These became quite popular in the ’90s especially among metal drummers, but were still considered to be lacking in dynamics and unsuitable for other genres. However drum sample technology has come a long way since and triggered sounds have become commonplace in studio production today.

Getting back to using them live – since buying a bunch of expensive triggers was out of the question for me, a friend recommend that I get in touch with Naveen Ujre. Naveen is an audio engineer from Bangalore and he’s the go to tech guy for a lot of musicians in the city. You’ll see him behind the console for quite a few popular bands as well.

He had a trigger ready for me in a few days.  I decided to use my laptop and a sound card for a module. Basically, the trigger sits on the drum head on stage and feeds to the console through a DI box. From there, I just send the signal through my laptop and chose from a library of drum sounds. IMG_4772.jpg

After running a few tests I realised that the triggers work quite well but could use some refining in design and sensitivity. Because they’re running into a laptop and there’s a lot of conversion stages, the latency is noticeable and isn’t usable live in its current form. However I feel that the problem may be solved with a dedicated module and some adjustments to the trigger itself.

On the other hand this is a great addition in the studio. Instead of spending hours trying to get your triggered samples to line up to your recorded audio, having additional trigger tracks saves a lot of time. It’s not always necessary to have triggered drum tracks. But if you’re recording in a poor room on a cheap kit there’s no harm throwing a few triggers in there in case you want to use them later.

I made this video in which I highlight the use of triggers in the studio so you know what to expect if you’re using one for your projects.

Capture that space with room mics

Using room microphones on a drum kit is probably the best way to get a big drum sound. We don’t always get to record in big live rooms. But when you do, there’s no reason not to set up a few room microphones.

Room mics filter

There are probably as many ways to set up room microphones as there are major league engineers, but what you decide to use will depend entirely on the space you’re in, taking time to listen to the room and inspecting the studios mic locker.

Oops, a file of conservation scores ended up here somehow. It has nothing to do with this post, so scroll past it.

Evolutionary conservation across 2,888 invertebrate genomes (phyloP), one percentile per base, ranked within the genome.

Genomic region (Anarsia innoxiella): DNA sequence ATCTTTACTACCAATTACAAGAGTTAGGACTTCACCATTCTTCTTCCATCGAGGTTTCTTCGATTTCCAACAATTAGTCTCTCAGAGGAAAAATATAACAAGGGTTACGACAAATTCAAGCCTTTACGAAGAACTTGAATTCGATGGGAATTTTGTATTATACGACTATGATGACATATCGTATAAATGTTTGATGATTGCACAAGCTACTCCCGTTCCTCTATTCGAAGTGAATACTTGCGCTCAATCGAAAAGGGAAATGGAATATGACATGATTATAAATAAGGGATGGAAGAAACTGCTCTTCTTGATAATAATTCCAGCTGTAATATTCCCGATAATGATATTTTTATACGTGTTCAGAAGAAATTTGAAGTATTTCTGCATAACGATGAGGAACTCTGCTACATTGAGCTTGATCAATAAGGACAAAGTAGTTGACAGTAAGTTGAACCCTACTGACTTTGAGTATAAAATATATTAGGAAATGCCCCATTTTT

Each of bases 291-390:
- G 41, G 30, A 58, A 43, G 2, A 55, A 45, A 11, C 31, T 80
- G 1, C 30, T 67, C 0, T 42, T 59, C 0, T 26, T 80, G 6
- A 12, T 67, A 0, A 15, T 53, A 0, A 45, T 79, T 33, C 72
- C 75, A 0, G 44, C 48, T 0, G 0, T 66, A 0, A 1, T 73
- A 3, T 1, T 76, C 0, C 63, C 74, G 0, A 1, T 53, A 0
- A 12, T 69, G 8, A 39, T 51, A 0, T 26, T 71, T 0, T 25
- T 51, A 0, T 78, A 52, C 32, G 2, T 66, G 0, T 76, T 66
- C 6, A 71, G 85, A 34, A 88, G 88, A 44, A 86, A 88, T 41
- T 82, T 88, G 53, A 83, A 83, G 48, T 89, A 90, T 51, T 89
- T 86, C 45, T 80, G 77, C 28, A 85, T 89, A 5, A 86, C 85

Essentially, you could use any mic in a room. I’ve even seen engineers using SM57’s.
But typically a pair of condenser microphones is most common. A switchable polar pattern would be preferable because you may want to use these in Omni.

Sometimes tried and tested mic placement may not work. Here’s a video of a session in which the space outside the studio made for a more appropriate room sound in the context of that particular song. This is from a session I did with Bangalore based band Thermal and a Quarter on their album No wall too high.


I’d also like to take a moment to mention  Al Schmitt. He’s one of those legendary engineers known world over for his incredible microphone technique and extensive work on some of the best records ever made. He’s worked with Elvis, Sinatra, Ray Charles, Steely Dan and many more. If you’re interested in making records and you haven’t heard of him before I’d recommend watching the interview of him on Pensado’s place.

Tech 21’s Oxford: More Orange than Donald Trump

Everybody loves down tuned stoner doom guitars and people who say they don’t are most likely lying. As a guitarist and sound engineer, I often get asked about my preference of tone and gear and my reply is always the same – the simpler the better.

Shepherd guitar rigWorking on Bangalore based sludge band Shepherd had no exceptions. The guitarist Namit Chauhan originally tracked through a tube amp. And although it was a great amp it didn’t really fit the bill. I had worked on the mixes for a while before I decided the better alternative would be to re-record the guitars. At this point we didn’t have much time left and the guys wanted to put the album out asap. I needed a sure shot guitar tone for the album and going to a studio or renting an amp was out of the question.

Enter Tech 21’s Oxford. It’s from their Character line of pedals and is modelled after Orange amplifiers. This thing is all analog, true bypass. And best of all, it’s plug and play. The pedal has a cabinet function which allows you to plug it directly into a PA  or  sound card and you’re ready to go. It runs on one 9v battery and lasts seemingly forever. The controls are straightforward. Level, low, mid, high, gain and character. The character knob has a bit of a learning curve. To my ears it just adds saturation as you turn it up. What I love about this unit is that it’s easy to use and fun to mess with and nearly every setting sounds usable. Which is a far cry from its digital counterparts with their multiple screens and hours of tweaking in order to get the tones you want.

Although there is much to be said about digital multi effects units. When you want something that’s portable and requires literally 5 minutes of tweaking before you can get a tone thats ready to go you’d be hard pressed to find something better than a Tech-21.

All the guitars on the Shepherd album were recorded through the Tech 21 Oxford directly into a Scarlett 8i6 save a few guitar solos which were from the original recording. Namit currently plays a J&D Les Paul copy tuned 2 whole steps down. His current rig is Polytune>>Wah>>Oxford>>Akai Head Rush(delay). There’s a noise gate in there too, but it’s used as a power distributor and not really part of the chain.

If you want to listen to Stereolithic Riffalocalypse, check it out below.

Stereolithic Riffalocalypse by Shepherd